Wednesday, May 18, 2016

Aristocrat Part 2 Blending the finish

You may have noticed in my last post the Bind All glue ate away at the original finish leaving bare wood around the sides of the body where the new binding was adhered. No amount of masking was able to prevent this as the glue seeps under tape.

What this means is I need to re-apply the finish along the edge where the binding was attached blending into the original finish so as to hide the repair as much as possible. This is a long drawn out process.

First I need to match the existing amber body color using tint and mixing with a nitro lacquer that is as close to the original finish as I can get. If the old lacquer is a vastly different chemical mix than the new, the new will soften and bubble the old lacquer making a huge mess. So I tried 3 different brands of Lacquer before going with Behlin Instrument lacquer. It blends really well with the classic finishes and doesn't cause any bubbling. After the initial amber application I went with a darker brown to cover up the wood that was uncovered by the glue. It was a nice match to the existing dark brown and I only darkened it up a little bit more for the cover up. I gave each application about a week to cure before a second or third coat. I lightly scuff sand each coat with 1200 grit sandpaper so the next coat has something to grab and melt into.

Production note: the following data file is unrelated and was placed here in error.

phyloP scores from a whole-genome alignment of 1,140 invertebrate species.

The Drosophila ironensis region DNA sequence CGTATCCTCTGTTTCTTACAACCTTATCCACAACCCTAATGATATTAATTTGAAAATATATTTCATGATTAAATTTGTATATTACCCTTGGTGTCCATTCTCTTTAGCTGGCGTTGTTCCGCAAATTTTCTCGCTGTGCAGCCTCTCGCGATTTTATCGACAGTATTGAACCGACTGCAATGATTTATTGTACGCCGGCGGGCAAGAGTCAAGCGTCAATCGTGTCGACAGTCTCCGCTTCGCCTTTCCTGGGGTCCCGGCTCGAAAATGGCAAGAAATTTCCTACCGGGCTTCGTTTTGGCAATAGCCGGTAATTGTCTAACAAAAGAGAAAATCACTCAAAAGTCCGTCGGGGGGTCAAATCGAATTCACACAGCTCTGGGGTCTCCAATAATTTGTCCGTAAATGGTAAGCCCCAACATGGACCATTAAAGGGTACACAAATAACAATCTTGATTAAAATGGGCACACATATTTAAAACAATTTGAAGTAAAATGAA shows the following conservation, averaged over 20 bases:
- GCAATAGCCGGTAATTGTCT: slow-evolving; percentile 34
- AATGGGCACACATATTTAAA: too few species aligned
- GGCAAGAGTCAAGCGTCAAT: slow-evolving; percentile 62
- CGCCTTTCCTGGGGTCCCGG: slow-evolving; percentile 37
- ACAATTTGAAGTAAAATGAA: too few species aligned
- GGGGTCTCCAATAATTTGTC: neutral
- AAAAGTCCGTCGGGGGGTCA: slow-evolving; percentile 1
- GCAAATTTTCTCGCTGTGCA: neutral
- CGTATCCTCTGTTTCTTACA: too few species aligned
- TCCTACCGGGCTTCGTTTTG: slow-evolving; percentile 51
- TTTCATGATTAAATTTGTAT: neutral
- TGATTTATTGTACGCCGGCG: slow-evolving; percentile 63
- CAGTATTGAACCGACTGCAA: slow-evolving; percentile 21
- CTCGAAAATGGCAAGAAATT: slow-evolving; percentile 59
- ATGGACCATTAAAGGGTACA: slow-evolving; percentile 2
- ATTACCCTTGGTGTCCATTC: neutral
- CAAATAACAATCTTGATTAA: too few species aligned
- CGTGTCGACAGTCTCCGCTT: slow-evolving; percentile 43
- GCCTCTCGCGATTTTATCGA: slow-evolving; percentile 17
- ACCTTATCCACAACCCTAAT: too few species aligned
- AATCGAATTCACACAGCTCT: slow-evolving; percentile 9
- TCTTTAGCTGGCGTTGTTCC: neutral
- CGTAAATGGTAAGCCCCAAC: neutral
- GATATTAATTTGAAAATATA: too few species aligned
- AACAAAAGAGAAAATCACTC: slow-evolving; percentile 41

The next step is to scrape off the finish that is on the binding.
I created a special tool for this using a thick long wood scraper and masking tape.
Using the masking tape as a buffer to limit how far the scraper cuts, I make my way around the body. Once the binding is exposed all around I will apply a couple coats of clear with a small hint of amber to age the binding back around 30 years.

This is a long and tedious process as you can tell by the dates on the posts.
More to come,

1 comment:

Steve said...

Good job Mr. Picasso!